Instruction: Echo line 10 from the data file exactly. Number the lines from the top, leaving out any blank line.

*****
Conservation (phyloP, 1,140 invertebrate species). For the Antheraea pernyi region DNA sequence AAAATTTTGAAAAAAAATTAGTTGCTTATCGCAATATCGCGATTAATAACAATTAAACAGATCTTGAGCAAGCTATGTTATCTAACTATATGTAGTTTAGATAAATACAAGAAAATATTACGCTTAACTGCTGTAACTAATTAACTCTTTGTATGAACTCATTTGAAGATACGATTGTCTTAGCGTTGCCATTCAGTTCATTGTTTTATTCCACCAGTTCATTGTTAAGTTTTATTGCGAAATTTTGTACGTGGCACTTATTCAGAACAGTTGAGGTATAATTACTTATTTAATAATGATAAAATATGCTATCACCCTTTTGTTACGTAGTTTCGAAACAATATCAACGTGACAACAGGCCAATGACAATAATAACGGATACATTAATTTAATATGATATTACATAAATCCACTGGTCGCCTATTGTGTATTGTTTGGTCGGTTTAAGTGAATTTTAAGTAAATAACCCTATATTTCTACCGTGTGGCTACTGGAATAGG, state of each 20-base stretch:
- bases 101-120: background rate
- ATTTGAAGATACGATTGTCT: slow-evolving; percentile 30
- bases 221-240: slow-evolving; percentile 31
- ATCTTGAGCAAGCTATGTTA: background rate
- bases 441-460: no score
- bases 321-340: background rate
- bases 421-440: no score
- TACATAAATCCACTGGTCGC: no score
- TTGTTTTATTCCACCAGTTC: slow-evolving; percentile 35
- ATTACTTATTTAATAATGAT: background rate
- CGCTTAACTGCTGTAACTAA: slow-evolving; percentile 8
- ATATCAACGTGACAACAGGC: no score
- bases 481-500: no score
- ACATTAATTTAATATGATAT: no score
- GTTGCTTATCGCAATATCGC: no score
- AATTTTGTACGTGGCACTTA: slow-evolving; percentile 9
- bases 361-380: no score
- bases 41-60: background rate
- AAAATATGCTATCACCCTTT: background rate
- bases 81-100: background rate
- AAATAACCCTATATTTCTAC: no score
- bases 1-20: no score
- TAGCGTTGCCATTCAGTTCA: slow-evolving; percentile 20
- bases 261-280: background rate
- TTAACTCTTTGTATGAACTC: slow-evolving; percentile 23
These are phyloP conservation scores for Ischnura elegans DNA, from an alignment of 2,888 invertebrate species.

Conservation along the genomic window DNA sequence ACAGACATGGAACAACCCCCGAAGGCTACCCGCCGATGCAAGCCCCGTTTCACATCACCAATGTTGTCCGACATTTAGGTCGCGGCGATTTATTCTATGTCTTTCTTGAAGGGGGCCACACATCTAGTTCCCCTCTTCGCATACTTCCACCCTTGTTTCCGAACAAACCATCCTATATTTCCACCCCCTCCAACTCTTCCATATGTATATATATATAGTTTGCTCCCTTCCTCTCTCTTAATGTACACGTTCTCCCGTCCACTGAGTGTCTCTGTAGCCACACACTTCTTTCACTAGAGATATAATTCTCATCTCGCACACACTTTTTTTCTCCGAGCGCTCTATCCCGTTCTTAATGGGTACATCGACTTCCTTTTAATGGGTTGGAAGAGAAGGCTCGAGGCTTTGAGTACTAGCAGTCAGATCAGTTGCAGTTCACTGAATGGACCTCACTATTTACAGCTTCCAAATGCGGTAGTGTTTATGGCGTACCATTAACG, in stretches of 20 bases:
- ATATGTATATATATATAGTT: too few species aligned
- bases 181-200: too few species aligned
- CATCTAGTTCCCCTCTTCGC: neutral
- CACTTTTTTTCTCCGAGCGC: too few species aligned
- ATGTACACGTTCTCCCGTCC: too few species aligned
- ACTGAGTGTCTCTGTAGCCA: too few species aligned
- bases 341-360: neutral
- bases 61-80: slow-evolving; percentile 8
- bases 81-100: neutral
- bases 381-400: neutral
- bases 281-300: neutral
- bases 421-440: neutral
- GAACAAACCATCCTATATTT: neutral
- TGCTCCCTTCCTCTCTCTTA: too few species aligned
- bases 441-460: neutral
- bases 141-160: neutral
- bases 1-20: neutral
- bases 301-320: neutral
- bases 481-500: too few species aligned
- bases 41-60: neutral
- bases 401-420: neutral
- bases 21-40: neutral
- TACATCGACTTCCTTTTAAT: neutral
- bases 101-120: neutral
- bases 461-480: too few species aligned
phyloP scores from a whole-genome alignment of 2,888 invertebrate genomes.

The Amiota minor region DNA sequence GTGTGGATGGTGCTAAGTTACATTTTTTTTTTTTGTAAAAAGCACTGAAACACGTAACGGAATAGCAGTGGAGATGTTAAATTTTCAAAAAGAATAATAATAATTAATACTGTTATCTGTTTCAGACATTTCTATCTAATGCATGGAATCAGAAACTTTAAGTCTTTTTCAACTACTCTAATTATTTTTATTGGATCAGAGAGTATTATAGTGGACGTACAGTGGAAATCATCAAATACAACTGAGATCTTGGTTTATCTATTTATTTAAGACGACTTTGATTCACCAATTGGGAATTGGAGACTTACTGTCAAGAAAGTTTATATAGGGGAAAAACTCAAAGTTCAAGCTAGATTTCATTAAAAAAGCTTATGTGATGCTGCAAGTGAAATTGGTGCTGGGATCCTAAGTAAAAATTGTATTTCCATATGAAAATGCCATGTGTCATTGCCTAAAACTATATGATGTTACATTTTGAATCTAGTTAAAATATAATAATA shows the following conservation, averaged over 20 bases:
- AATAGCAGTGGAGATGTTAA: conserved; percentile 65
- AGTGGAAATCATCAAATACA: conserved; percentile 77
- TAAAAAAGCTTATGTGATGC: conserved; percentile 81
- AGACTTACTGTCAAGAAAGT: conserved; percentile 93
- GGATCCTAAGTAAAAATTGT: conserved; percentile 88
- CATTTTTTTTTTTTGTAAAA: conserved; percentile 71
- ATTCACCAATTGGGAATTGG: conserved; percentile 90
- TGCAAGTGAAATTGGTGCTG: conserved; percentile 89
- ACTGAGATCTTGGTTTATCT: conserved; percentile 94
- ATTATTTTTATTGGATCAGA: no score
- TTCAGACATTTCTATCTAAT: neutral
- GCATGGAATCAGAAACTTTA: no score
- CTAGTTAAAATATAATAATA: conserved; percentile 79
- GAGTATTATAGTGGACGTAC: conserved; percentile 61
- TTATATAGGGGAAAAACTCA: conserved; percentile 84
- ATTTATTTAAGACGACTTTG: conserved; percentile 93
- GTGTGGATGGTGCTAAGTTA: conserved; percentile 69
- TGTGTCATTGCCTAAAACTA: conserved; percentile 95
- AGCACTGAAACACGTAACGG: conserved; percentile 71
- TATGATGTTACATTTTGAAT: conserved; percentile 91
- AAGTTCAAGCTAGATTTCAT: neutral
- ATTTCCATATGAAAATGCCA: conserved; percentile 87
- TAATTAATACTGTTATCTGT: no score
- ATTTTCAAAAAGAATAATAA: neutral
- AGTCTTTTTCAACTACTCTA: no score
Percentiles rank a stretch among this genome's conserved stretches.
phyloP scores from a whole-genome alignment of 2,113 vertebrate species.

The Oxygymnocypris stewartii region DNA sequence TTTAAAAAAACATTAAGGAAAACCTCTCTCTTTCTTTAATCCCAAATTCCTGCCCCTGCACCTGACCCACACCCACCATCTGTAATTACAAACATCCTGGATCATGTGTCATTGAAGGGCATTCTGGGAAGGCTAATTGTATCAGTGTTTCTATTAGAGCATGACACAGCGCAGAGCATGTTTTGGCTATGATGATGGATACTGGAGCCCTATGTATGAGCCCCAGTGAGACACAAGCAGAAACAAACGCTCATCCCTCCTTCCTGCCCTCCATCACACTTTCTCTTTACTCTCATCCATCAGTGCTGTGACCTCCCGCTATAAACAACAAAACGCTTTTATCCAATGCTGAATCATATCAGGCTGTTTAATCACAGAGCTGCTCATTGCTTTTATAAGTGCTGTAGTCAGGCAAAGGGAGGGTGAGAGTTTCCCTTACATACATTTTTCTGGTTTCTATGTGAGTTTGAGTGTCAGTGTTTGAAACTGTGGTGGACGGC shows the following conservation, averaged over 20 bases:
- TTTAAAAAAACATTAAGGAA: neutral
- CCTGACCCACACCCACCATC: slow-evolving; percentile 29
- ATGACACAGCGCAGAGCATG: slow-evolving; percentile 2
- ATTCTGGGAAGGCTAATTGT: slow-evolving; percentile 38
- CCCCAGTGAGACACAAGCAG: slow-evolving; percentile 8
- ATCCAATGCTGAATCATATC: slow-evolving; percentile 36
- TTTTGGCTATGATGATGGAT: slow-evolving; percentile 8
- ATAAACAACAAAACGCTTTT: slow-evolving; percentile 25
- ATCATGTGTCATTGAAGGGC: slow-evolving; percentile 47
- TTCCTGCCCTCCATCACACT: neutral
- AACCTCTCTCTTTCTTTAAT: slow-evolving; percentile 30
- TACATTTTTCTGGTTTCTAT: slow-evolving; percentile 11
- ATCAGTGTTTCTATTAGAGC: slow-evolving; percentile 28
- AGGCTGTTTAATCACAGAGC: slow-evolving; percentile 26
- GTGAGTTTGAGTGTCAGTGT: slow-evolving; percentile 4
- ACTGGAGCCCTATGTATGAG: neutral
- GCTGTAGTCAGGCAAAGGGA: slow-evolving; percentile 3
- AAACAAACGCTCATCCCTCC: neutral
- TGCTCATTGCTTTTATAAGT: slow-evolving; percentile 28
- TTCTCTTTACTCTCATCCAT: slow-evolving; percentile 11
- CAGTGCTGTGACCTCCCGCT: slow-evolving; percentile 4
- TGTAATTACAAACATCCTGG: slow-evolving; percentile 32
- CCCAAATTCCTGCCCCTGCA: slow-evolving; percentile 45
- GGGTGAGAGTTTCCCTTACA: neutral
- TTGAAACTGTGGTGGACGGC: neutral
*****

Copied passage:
- TTGTTTTATTCCACCAGTTC: slow-evolving; percentile 35